Workplace Conduct–The Rules Behind It

Sexual harassment in America, often regarded as the MeToo Movement, is a looming topic that never ends. Today, four women accused the New York State Attorney General, Eric Schneiderman of abuse, leaving Schneiderman to resign from office. What’s more, a total of ten executives from Nike have resigned. The Swedish Academy will not name a laureate for the prestigious Nobel Prize in Literature this year after unsettling harassment matters involving the judges. Let’s leave aside Bill Cosby.

Japan also faces a flurry of cases. Finance Minister Taro Aso claimed that there is “no such thing as a sexual harassment charge.” In an online survey of journalists conducted by the Asahi Shimbun, 119 said were at one point harassed, 70% of them did not speak up about it. A female journalist was kissed on the neck and lips by a police officer one night after she went out with him and two other colleagues. When she told her colleagues about it, they couldn’t do anything as he was a valued, resourceful person to their company.

It’s true that the typical employee interacts with and sees their coworkers five days a week, but that doesn’t give them the consent to harass them. Workers in Japan consider one another as a family, as they take part in a variety of activities together, most commonly drinking. Yet it’s paramount to consider that coworkers are merely nothing more than that–coworkers, and to keep in mind the fine line between coworkers and friends, work and play.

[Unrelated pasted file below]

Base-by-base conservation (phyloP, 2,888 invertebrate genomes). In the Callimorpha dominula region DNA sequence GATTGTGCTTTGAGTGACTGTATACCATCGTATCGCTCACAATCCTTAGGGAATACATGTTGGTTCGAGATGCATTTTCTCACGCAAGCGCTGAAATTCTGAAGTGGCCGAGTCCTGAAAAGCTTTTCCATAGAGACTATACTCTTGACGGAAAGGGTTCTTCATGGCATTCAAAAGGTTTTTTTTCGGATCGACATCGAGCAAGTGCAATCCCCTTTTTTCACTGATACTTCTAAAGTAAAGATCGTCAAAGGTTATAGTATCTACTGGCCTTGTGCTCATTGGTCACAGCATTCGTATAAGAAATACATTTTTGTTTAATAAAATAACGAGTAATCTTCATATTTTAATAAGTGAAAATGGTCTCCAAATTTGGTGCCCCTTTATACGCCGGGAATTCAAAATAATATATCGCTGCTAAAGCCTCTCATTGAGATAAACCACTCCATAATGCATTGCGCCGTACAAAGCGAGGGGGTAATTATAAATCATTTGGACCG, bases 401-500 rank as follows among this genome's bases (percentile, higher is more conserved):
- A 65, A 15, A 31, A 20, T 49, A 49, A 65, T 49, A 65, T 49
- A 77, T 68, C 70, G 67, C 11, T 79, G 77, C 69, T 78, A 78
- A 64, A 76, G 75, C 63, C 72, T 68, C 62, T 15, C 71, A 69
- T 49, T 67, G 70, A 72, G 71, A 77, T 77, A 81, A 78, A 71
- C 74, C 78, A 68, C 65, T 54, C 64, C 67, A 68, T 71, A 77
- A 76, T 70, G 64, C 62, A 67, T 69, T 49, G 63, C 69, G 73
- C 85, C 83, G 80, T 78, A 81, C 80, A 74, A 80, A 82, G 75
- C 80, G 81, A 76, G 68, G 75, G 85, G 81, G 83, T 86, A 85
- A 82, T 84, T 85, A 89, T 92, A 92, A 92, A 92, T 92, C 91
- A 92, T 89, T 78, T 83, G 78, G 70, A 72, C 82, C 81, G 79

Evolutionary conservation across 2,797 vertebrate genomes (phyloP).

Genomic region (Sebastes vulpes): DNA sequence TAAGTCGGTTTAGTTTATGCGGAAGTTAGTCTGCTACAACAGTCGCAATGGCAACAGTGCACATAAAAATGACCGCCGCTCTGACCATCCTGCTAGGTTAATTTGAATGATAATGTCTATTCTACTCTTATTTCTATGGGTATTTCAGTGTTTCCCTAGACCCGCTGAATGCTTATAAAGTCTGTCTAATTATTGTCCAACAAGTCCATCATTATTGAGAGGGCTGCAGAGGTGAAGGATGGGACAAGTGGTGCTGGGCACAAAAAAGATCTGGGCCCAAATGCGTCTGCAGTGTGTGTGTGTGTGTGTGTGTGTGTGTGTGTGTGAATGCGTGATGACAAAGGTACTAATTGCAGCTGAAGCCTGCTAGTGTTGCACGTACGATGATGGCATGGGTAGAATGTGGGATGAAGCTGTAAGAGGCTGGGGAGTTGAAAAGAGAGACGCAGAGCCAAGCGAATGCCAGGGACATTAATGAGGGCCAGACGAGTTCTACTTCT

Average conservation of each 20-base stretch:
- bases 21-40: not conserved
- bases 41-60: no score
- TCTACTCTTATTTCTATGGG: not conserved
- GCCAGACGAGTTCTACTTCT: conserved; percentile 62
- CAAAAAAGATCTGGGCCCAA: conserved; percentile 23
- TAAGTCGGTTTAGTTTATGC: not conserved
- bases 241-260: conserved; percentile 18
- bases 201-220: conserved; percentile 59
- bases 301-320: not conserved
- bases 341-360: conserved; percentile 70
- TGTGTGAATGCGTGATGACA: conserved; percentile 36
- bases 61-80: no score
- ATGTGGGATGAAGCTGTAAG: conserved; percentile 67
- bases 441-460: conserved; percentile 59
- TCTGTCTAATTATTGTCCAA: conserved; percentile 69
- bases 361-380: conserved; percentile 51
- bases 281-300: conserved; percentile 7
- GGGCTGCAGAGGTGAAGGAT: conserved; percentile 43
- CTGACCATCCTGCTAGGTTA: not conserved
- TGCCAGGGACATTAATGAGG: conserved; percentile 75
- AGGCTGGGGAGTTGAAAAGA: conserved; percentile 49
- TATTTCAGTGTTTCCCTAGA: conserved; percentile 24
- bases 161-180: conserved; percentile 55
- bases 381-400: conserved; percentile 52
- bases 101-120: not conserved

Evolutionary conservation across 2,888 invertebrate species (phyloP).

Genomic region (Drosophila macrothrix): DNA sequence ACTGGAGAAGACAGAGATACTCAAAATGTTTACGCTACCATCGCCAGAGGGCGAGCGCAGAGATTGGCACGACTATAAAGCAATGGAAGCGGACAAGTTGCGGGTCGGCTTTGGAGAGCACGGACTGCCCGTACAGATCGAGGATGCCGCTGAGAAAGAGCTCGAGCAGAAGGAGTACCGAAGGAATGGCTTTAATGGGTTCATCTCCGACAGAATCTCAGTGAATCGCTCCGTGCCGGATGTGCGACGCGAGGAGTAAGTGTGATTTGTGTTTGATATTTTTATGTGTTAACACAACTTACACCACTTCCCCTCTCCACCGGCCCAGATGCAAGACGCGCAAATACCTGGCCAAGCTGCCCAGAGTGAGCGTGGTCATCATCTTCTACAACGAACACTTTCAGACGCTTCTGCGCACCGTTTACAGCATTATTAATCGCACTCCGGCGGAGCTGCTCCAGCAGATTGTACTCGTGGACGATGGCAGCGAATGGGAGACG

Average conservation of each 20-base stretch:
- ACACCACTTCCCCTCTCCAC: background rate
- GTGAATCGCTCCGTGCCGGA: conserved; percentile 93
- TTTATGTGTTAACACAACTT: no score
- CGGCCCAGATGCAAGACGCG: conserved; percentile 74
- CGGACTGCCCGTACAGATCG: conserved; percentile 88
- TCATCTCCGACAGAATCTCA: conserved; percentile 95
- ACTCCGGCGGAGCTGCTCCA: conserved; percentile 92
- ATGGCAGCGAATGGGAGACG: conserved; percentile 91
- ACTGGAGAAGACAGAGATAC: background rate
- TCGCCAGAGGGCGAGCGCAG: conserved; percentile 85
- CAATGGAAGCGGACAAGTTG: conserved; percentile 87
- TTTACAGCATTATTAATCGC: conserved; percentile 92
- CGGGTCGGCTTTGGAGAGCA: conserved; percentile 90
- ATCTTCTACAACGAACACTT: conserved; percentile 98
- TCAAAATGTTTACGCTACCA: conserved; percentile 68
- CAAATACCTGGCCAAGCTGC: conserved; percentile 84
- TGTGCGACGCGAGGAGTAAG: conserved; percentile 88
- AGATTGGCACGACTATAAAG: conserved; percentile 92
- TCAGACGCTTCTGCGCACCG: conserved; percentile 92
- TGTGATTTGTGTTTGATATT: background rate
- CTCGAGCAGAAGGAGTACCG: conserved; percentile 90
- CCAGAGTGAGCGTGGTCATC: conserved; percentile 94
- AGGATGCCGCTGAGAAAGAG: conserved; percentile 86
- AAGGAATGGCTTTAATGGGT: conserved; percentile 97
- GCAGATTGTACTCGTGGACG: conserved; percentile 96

To address these issues in the workplace, we’re humbled to host Mr. Satoru Murase, Partner at Morgan, Lewis & Bockius LLP, who will be facilitating a lecture at the Business Program for Japanese and American Employees on June 5, 2018. In addition to sexual harassment and proper conduct, the program aims to give employees the proper means in succeeding in the workplace. Other speakers include Ms. Susan J. Onuma, Chair at Ingram Yuzek Gainen Carroll & Bertolotti, LLP and the NY Japanese American Association; Mr. Ryota Mitsugi, President & COO of HRM Partners, Inc.; and Mr. Paul Jaffe, Business Consultant at Japan Intercultural Consulting. This program is highly suggested for those who want an in-depth look in the American business world, or network with local companies and organizations. To register, please click here or contact us at info@jcciny.org or by phone at 212-246-8001.

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